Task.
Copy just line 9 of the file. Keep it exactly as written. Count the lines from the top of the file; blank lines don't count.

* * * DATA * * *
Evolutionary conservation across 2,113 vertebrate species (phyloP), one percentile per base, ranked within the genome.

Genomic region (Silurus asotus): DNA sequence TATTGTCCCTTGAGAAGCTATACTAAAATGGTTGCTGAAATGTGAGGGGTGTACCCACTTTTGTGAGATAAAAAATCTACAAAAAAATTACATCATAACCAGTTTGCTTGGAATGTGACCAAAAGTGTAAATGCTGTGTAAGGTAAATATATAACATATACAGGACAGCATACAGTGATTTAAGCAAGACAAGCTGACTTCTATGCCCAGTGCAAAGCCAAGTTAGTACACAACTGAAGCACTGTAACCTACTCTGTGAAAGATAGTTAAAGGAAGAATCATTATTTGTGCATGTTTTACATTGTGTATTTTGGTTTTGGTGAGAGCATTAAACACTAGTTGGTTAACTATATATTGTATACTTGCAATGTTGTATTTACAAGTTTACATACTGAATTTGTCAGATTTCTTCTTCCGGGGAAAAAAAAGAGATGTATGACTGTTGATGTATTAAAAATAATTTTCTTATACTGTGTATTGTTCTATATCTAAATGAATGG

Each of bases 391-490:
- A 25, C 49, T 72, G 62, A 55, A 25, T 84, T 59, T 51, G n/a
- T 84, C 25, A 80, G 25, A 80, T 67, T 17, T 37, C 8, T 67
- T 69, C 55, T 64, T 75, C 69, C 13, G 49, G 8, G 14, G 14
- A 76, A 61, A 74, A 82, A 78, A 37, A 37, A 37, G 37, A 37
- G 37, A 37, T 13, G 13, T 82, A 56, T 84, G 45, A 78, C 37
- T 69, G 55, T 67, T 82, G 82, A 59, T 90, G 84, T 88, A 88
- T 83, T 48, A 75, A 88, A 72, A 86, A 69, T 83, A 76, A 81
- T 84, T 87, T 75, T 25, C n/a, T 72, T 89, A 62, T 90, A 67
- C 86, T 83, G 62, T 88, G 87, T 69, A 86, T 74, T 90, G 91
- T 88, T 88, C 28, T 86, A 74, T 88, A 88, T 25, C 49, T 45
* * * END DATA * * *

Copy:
- T 69, G 55, T 67, T 82, G 82, A 59, T 90, G 84, T 88, A 88